The UN General Assembly passed Resolution 49/60 in December 1994, the Declaration on Measures to Eliminate International Terrorism. This notes (Section 3): Criminal acts intended or calculated to provoke a state of terror in the general public, a group of persons or particular persons for political purposes are in any circumstances unjustifiable, whatever the consideration of a political, philosophical, ideological, racial, ethnic, religious or any other nature that may be invoked to justify them.” The General Assembly in its Global Counter-Terrorism Strategy (Resolution 60/288 of September 8, 2006) reiterates “its strong condemnation of terrorism in all its forms and manifestations, committed by whomever, wherever and for whatever purpose, as it constitutes one of the most serious threats to international peace and security.” Earlier, the Organization of African Union in its Convention on the Prevention and Combating of Terrorism (July 14, 1999) states that “terrorism cannot be justified under any circumstances and, consequently, should be combated in all its forms and manifestations, including those in which states are involved directly or indirectly, without regard to its origins, causes and objectives.”
development projects of the nation have been taken. As part of this and in order to activate maximum use of Diaspora resources, the Government has realized the need for the relationship to be institutionalized. It has, therefore, established formal mechanisms to encourage and facilitate Diaspora engagement, setting up a specific department within the Ministry of Foreign Affairs, mandated to assist and cooperate with the Diaspora.
The aim of the General Directorate for Diaspora Affairs of the Ministry of Foreign Affairs is to ensure that Diaspora issues are considered in the nation building process; to disseminate accurate information to the Ethiopian community abroad through various media outlets; and to keep them informed of issues relevant to them. It also serves as a liaison between different federal Ministries, Regional State Diaspora Coordinating Offices and Ethiopians in the Diaspora; encourages the active involvement of Ethiopians in Diaspora in socio-economic activities in the country; and works to mobilize Ethiopian communities abroad for sustained and organized image building.
As part of the government’s effort to facilitate involvement of members of the Diaspora, the Foreign Ministry recently tabled a draft framework for discussion to set up an internship program that will enable Ethiopian nationals and foreign citizens of Ethiopian origin to work at the Ministry and Ethiopian missions abroad. This framework is thought to be an effective tool to familiarize the members of Diaspora with the country’s current state of affairs. Moreover, the program will shed light on the country’s policies, strategies and its development directions.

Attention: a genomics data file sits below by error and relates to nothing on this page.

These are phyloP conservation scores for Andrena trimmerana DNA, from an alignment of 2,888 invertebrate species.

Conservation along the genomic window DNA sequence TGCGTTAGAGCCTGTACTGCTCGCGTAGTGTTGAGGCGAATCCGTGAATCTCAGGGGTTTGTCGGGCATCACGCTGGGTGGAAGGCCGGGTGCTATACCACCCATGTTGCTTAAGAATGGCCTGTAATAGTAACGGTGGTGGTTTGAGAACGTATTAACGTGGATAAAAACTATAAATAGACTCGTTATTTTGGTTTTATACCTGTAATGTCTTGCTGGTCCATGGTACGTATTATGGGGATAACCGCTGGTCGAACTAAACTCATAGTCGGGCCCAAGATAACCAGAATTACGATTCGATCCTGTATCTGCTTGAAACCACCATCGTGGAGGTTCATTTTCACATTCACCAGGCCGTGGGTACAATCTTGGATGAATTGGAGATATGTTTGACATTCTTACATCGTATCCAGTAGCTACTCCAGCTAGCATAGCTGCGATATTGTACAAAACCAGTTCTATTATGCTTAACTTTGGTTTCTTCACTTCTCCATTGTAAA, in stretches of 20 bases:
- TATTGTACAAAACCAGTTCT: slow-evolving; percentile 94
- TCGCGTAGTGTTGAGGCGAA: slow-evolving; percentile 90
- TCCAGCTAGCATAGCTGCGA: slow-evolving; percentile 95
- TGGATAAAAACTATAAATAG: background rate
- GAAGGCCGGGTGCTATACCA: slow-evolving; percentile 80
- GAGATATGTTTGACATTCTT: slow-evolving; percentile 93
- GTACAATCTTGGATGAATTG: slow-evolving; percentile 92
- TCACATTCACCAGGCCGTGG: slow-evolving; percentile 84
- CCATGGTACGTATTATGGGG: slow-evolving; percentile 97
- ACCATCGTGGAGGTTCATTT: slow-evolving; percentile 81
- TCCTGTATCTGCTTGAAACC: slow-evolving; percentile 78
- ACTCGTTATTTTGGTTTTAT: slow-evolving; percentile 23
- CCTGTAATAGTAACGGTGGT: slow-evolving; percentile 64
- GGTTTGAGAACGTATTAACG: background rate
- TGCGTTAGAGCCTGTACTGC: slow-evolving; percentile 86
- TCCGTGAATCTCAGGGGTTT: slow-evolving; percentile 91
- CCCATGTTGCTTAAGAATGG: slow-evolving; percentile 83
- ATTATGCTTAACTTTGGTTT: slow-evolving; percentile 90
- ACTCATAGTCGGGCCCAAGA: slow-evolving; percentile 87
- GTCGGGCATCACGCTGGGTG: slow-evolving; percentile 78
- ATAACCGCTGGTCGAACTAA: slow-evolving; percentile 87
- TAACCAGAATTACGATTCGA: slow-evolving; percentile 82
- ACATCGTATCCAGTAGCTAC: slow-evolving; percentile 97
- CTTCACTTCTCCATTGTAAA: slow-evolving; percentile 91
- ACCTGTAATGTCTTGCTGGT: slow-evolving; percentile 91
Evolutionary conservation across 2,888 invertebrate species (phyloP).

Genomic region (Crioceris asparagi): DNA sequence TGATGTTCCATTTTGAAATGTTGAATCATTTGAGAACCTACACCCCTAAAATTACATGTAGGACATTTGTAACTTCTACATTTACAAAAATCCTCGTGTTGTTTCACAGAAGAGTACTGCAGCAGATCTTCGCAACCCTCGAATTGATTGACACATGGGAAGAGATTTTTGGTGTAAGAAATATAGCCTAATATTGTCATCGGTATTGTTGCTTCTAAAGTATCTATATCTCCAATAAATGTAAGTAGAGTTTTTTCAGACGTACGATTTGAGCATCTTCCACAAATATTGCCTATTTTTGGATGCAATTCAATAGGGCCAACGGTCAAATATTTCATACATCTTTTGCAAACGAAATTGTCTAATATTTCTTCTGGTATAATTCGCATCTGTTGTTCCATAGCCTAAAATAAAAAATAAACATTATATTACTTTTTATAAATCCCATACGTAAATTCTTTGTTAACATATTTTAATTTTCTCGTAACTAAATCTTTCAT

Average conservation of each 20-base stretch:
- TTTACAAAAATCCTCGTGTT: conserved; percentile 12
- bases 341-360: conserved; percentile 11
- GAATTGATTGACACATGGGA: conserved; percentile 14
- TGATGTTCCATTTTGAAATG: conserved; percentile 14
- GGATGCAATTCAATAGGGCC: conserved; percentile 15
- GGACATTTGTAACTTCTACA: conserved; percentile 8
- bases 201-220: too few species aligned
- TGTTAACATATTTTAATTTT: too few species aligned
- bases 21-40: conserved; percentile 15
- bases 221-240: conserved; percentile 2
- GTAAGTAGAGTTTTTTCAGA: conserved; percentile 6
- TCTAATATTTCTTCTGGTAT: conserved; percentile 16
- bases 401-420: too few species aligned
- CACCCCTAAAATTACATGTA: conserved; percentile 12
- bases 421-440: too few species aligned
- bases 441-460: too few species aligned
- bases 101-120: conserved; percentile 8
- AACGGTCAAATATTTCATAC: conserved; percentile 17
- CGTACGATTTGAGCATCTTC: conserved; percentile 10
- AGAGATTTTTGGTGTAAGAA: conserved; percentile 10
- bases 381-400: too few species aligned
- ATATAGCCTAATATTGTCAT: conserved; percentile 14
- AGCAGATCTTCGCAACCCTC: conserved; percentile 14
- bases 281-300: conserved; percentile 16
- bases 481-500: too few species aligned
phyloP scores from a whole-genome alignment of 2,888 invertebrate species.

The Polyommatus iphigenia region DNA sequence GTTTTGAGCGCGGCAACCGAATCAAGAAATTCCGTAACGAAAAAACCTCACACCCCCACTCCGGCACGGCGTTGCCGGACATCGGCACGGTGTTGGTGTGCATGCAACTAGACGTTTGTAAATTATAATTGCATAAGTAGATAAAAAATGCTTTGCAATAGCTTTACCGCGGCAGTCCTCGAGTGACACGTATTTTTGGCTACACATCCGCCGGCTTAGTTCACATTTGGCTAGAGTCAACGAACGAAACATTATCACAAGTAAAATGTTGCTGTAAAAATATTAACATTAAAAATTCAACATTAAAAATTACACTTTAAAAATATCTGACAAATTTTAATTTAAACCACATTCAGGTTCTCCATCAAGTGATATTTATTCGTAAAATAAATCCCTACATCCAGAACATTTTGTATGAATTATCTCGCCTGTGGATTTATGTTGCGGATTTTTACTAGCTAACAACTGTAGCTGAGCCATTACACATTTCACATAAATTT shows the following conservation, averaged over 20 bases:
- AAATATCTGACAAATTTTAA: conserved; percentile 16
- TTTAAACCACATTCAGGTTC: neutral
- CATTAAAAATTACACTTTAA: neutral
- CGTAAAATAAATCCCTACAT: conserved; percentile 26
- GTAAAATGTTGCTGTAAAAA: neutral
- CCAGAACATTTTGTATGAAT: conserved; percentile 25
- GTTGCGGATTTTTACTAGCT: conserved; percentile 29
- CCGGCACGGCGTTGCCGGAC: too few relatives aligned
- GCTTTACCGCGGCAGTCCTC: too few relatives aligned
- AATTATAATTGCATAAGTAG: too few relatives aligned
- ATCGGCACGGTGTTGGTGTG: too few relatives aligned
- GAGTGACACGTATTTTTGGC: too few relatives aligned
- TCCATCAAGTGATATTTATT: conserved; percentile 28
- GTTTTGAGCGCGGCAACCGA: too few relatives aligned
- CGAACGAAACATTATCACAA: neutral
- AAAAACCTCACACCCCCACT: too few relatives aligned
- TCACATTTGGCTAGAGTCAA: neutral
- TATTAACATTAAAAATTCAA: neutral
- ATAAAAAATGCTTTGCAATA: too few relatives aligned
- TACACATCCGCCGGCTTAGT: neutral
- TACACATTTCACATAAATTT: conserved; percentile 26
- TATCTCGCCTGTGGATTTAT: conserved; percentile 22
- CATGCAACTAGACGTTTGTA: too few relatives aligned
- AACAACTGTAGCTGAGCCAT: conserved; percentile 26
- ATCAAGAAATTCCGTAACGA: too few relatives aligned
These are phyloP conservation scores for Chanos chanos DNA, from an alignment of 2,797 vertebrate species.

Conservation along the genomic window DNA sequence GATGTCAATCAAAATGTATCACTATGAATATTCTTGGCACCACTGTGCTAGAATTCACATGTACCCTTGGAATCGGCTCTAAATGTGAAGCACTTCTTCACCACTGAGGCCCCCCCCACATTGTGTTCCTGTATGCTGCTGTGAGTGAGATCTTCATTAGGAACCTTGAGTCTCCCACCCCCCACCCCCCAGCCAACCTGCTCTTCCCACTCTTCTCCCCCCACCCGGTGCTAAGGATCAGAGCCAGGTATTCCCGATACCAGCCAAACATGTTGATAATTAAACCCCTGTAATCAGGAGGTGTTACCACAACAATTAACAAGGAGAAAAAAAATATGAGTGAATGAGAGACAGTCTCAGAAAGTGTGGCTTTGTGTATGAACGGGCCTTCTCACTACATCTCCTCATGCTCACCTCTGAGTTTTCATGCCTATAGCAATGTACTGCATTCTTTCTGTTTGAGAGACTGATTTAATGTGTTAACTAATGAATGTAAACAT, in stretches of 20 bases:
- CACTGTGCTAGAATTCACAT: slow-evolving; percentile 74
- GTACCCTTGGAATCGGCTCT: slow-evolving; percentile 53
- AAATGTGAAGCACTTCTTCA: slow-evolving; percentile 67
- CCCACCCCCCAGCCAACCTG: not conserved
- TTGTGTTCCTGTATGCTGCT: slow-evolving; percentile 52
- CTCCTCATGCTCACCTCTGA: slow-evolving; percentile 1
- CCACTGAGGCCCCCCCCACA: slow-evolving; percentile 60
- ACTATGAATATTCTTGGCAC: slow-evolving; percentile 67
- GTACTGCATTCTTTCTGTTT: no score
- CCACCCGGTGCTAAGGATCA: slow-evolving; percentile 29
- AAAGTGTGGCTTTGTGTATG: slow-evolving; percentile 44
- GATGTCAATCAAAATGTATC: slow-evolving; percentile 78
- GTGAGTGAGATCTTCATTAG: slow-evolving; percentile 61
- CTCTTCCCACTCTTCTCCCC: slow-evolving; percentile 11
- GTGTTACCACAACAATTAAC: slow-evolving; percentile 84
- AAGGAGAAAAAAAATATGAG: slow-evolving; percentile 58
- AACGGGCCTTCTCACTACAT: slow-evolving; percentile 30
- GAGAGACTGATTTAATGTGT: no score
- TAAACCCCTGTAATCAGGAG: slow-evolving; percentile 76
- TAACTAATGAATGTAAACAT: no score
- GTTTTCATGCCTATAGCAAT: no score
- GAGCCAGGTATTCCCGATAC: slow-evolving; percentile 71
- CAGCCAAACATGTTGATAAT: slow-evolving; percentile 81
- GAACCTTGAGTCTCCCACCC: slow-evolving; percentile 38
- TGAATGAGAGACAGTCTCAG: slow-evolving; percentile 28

It has been in recognition of the need to involve the federal states fully in Diaspora activities, the Government has also encouraged replication of the federal level initiatives and systems at regional level. Each Regional State has created an office specifically to deal with Diaspora activities and encourage the Diaspora to engage at regional as well as national development level. These efforts, accompanied by a range of policy reforms and other measures to facilitate Diaspora participation, have been widely welcomed by the Diaspora.
Ethiopia is also making progress in reaching out to its expatriates through targeted campaigns seeking investment in development projects in the home country, through its formal Diaspora policies, and its efforts in supporting global Diaspora networks to forge strong connections between those at home and their foreign-born populations. The Ethiopian Diaspora Directorate-General now has a web portal (http://www.ethdiaspora.org.et) to provide information for the Diaspora on investment and trade opportunities in Ethiopia, details of development projects, details of the Government’s Diaspora policy and of the support services are available in Ethiopia. Foreign nationals of Ethiopian origin can apply for a “yellow card”, allowing them virtually all the rights and privileges of a citizen including entering the country without a visa and employment without a work permit.
State-level Diaspora engagement policies have also gained in popularity over the last decade as the regional states increasingly seek to capitalize on the resources that migrants can offer their country and their state of origin. It has become widely accepted that Diaspora members can offer significant value to their countries of origin and help in economic and social development. In the past, the greatest focus has perhaps been on international remittance flows, but now there is also general recognition that knowledge transfer programs and a more general Diaspora investment is of equal or greater value. Just as the African Union has recognized the African Diaspora as the sixth region of the continent, countries, including Ethiopia, have realized the importance and the value of the Diaspora.